Prov. xv. 19.


The way of the slothful man is as an hedge of thorns : but

the way of the righteous is made plain. This is not the only passage in the book of Proverbs, where the character and conduct of the slothful man are strongly and elegantly described by Solomon. In chapter the twenty-sixth he observes, “ the slothful man saith, there is a lion in the way, a lion is in the streets,” showing that he is the prey


many imaginary fears, which are as much encouraged by idleness, as they are dissipated by diligence. Again; “ the slothful hideth his hand in his bosom, it grieveth him to bring it again to his mouth,” showing that the least labour in the world is a pain and burden to a mind overcome with sloth.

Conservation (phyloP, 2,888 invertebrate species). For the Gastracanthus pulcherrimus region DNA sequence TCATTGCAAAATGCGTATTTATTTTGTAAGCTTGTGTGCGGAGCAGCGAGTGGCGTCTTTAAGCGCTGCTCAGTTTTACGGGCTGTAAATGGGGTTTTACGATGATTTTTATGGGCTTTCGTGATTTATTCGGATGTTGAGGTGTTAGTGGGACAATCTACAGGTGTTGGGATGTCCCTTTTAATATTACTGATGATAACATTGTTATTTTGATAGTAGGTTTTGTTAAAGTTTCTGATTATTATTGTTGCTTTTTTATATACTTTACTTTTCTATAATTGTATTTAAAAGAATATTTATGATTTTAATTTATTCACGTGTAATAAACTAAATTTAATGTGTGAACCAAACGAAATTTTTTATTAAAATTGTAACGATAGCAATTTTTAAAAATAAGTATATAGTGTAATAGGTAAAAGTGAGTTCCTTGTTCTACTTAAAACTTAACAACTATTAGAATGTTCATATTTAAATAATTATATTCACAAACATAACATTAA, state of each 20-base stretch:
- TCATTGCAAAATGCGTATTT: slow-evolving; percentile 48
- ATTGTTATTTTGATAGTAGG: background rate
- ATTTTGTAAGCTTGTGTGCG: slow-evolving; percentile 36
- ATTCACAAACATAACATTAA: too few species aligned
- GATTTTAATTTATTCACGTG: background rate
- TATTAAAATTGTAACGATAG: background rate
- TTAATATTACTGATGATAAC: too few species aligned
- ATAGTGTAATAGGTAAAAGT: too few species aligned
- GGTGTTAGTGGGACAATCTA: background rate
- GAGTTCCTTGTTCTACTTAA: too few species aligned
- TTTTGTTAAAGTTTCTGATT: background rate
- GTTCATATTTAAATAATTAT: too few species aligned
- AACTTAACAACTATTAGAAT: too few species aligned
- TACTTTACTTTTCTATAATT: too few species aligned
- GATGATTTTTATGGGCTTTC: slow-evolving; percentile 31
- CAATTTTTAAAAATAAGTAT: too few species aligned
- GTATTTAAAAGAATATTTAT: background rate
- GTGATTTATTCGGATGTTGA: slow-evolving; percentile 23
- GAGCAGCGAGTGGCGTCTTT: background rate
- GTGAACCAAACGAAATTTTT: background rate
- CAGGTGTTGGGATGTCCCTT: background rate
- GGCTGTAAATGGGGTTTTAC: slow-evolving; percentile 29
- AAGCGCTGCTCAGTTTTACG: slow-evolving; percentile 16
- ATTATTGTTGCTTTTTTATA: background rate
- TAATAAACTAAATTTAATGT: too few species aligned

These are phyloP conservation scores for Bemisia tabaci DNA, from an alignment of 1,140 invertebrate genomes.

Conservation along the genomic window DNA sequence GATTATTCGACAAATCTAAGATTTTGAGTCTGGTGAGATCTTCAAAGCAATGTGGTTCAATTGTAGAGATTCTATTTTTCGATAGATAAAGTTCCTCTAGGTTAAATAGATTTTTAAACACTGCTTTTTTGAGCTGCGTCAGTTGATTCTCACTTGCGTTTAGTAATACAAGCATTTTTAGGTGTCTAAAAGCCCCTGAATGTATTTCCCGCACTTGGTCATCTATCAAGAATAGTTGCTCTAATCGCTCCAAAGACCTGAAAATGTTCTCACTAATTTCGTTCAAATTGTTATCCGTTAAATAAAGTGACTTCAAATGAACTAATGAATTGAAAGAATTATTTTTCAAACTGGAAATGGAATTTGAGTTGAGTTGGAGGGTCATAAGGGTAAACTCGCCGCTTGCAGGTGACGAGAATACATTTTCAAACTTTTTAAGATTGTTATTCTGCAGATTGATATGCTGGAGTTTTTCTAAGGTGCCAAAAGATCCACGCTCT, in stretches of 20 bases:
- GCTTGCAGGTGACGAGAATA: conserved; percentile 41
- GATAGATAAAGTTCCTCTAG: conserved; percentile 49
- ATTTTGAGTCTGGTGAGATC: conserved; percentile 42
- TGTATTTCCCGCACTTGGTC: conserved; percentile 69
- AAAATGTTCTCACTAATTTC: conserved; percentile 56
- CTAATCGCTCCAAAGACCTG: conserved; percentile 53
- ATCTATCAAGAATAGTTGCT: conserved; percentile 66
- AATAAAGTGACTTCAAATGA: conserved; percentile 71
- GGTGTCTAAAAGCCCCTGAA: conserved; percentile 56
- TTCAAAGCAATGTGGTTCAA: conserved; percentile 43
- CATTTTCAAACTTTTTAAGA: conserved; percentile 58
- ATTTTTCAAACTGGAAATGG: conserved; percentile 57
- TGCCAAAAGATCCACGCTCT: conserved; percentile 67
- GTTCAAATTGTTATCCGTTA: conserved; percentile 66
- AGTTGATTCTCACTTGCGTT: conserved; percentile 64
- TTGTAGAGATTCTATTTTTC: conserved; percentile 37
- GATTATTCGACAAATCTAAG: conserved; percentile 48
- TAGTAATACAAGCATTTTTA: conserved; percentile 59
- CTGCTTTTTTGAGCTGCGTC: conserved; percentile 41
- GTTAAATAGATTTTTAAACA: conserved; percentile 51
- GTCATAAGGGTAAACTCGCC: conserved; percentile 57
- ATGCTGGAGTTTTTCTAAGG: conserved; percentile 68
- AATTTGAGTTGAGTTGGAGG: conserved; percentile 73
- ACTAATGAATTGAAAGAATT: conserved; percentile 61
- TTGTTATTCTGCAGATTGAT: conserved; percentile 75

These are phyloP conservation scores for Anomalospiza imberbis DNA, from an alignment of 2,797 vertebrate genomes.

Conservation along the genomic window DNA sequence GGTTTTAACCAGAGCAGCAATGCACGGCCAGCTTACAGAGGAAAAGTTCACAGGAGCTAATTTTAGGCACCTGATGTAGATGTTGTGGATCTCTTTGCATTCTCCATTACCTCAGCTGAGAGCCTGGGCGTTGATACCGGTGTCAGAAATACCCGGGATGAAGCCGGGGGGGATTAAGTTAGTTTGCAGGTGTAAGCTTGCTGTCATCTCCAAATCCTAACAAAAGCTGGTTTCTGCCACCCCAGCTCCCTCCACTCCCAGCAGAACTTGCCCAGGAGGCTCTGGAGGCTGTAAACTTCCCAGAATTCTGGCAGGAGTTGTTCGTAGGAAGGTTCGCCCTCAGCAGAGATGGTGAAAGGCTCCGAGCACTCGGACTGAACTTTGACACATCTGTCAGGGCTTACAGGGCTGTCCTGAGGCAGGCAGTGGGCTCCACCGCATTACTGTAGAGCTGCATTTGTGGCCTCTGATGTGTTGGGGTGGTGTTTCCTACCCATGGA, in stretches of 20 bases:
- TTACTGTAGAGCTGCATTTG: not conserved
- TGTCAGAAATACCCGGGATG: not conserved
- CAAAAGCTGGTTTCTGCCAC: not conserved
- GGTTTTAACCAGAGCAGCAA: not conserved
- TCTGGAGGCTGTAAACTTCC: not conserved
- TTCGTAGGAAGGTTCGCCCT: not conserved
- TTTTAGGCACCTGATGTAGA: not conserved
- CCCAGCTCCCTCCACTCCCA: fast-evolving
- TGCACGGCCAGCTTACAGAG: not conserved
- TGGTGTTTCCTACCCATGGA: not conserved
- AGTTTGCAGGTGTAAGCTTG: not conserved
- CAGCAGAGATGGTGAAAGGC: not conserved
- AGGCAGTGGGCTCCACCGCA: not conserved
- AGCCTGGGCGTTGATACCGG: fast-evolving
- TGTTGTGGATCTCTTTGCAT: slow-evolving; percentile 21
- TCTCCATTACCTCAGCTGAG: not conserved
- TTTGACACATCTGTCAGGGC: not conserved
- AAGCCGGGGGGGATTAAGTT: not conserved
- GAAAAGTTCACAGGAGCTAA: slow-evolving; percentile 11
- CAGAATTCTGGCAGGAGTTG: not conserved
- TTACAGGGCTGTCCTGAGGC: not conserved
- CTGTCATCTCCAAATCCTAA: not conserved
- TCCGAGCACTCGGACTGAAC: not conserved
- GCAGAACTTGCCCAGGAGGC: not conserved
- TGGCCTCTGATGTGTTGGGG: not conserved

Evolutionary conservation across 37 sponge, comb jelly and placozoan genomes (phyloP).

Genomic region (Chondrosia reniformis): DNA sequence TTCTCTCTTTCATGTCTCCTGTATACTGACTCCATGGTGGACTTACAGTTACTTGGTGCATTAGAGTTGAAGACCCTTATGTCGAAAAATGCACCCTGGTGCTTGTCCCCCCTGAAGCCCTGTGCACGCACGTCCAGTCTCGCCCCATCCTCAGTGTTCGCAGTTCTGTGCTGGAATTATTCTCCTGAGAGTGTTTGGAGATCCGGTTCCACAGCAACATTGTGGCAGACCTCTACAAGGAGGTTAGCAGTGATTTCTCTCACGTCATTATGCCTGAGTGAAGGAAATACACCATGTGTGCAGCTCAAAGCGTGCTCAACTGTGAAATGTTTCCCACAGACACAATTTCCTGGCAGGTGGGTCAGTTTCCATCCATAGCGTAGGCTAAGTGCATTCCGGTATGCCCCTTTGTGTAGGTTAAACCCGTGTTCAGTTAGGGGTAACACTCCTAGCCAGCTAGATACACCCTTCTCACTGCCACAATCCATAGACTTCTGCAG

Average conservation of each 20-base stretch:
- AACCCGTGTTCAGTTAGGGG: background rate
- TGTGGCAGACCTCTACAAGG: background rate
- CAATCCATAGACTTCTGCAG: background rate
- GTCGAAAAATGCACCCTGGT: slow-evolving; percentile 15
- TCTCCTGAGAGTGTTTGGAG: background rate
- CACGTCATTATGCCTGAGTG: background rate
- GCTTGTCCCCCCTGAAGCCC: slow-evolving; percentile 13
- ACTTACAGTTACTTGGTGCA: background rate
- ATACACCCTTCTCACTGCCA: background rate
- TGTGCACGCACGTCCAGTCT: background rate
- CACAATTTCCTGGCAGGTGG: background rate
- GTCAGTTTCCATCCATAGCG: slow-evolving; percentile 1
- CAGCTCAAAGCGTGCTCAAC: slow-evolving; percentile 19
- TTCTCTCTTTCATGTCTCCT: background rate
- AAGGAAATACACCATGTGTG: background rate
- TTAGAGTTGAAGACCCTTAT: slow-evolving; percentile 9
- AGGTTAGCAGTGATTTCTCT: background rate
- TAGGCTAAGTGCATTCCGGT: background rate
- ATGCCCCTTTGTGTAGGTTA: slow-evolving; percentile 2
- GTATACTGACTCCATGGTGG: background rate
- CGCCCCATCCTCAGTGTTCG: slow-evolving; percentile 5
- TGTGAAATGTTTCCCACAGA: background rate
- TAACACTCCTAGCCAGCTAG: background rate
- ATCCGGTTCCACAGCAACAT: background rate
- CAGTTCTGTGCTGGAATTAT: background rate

The very strong representations of sloth, comprised in these two passages, and in the Text, materially receive light from each other. “The way of a slothful man is as an hedge of thorns.” When he does move to do business, compelled by the necessity of affairs, his imagination magnifies every difficulty; "there is a lion in the way;" every species

. of labour appears to his weak mind intolerable; it grieves him so much to take his hand out of his

bosom, and put it to his mouth, that his way is as an hedge of thorns. He is at a stand, every moment, hedged up and environed with difficulties, pricked and tormented, as it were, with thorns: and yet, the latter member of the Text shows us, that these evils exist more in his own mind, than in the nature of his business. “The way of the righteous is made